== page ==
They tend to hire, promote, and retain minorities; encourage vendor diversity; and training for employees. Some, like Coca-Cola, Motorola, and Mars, actually conduct cultural audits to ensure that diversity is pervasive in the organization.
Employee development is designed to help the organization ensure that it has the necessary talent internally for meeting future human resource needs. The focus of employee development is on a future position within the organization for which the employee requires additional competencies.
Stoner, J. A. F. Freeman, R. E. Gilbert, D. R. (2006, pp. 187-216) argued that all managers are required to perform duties that are ceremonial and symbolic in nature. For instance, when the president of a college hands out diplomas at commencement or a factory supervisor gives a group of high school students a tour of the plant, he or she is acting in a figurehead role. All managers also have a leadership role. This role includes hiring, training, motivating, and disciplining employees.
The third role within the interpersonal grouping is the liaison role. Mintzberg, H. (1989: pp. 176-219) described this activity as contacting outsiders who provide the manager with information. These may be individuals or groups inside or outside the organization. The sales manager who obtains information from the quality-control manager in his or her own company has an internal liaison relationship. When that sales manager has contacts with other sales executives through a marketing trade association, he or she has an outside liaison relationship.1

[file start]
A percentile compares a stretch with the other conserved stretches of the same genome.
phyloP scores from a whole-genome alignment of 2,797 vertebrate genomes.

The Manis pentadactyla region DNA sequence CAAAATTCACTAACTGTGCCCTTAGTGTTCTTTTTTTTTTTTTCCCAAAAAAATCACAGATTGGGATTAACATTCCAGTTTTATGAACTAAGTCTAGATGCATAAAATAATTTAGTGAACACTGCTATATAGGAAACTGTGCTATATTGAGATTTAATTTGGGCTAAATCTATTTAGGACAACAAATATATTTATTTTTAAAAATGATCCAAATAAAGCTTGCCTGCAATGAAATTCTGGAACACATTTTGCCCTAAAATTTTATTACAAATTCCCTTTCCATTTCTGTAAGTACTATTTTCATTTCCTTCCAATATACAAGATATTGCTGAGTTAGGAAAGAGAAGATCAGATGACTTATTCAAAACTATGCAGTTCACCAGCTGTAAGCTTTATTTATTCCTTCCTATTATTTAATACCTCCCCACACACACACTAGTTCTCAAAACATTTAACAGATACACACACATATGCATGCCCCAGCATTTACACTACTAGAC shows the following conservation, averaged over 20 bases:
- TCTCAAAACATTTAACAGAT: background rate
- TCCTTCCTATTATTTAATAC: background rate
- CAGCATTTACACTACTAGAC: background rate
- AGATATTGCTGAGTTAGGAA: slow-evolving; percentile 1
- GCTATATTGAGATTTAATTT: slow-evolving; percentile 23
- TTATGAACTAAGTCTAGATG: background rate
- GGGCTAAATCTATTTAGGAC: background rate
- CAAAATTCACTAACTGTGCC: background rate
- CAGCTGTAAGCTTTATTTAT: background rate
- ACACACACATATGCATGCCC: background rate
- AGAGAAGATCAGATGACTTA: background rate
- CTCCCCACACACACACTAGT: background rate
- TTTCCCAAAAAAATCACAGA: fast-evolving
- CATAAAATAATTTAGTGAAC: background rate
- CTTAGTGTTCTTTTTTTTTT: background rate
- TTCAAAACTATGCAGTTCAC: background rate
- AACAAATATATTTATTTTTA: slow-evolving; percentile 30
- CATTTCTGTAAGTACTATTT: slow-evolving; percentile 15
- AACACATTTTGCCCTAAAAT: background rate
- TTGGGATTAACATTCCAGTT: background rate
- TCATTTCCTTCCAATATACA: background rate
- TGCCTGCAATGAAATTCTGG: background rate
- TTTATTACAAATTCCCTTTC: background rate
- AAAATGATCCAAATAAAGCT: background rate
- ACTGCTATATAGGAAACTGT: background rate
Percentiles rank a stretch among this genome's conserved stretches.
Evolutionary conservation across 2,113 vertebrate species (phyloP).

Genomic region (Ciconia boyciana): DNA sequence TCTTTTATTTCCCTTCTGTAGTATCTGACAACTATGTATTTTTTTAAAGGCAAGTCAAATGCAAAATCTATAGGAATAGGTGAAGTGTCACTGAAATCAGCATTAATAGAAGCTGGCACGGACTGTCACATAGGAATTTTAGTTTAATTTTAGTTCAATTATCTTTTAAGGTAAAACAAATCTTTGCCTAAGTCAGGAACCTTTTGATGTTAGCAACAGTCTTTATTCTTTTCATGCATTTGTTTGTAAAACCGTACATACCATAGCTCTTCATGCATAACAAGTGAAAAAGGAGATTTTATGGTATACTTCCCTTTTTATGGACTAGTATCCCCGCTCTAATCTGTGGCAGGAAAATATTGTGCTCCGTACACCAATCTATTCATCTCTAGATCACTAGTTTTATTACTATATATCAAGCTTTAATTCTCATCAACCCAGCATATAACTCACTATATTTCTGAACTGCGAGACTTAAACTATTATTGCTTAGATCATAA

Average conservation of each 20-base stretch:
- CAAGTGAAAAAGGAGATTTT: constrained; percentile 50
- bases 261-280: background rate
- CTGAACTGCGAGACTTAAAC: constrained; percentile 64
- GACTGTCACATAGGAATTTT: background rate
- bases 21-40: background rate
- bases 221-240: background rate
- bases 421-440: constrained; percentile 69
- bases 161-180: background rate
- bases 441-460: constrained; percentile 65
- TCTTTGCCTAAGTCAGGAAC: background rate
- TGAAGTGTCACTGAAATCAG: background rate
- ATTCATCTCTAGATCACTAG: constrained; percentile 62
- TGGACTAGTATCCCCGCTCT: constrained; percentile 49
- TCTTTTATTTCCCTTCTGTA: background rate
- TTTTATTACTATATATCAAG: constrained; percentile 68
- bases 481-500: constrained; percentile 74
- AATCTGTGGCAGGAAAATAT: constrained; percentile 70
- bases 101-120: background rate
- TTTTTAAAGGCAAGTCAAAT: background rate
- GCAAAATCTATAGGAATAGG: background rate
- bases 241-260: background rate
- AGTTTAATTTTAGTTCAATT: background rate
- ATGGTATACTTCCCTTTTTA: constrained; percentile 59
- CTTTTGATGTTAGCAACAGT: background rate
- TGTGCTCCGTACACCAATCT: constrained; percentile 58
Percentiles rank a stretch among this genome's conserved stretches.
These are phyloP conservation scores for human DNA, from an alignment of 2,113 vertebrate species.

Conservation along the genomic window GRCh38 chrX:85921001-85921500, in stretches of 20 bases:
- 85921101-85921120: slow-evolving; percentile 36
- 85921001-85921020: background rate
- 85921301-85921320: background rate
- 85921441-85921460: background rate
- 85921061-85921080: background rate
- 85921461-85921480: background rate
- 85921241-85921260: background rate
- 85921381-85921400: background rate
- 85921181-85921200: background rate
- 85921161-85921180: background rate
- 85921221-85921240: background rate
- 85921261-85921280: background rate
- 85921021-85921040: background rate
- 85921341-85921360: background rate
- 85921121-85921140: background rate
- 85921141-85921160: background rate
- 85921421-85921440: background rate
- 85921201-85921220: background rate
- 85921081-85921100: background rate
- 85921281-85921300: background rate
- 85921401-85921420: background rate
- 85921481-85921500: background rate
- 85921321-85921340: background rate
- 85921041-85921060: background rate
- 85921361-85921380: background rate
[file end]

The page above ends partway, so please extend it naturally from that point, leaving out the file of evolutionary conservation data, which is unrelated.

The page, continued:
Formal education: Golden, K. A. & Ramanujam, V. (1985: pp. 89-96) mentioned that the use of educational qualifications in screening candidates seems to be a universal practice. A recent study of 300 large organizations in 22 countries demonstrate that employee selection practices differ by nations but a few common procedures were found and formal education is one of them. Employee development and training procedures are also depend on formal education or educational background. Managers or trainees who are inexperienced with management potential usually enter the organization after graduating from college and in entry-level positions strongly influences the range of management opportunities that will be available to them. 2
Job experiences: Brockbank, W., (1999: pp. 17-31) stated that Organizations may seek to hire experienced managers for a variety of reasons. A newly created post may require a manager with experience not available within the organization; the talent to fill an established post may be available within in the organization; a key position may suddenly open up before being hired. The interviewers are almost always higher-level managers who attempt to assess the candidate's suitability and past performance. Interviewers try to determine how well the candidate fits their idea of what a good manager should be and how compatible the candidate's personality, past experience, personal values, and operating style are with the organization and its culture.
Most assessments of prospective managers who are recent college graduates begin with a review of college grades. Other aspects of the college record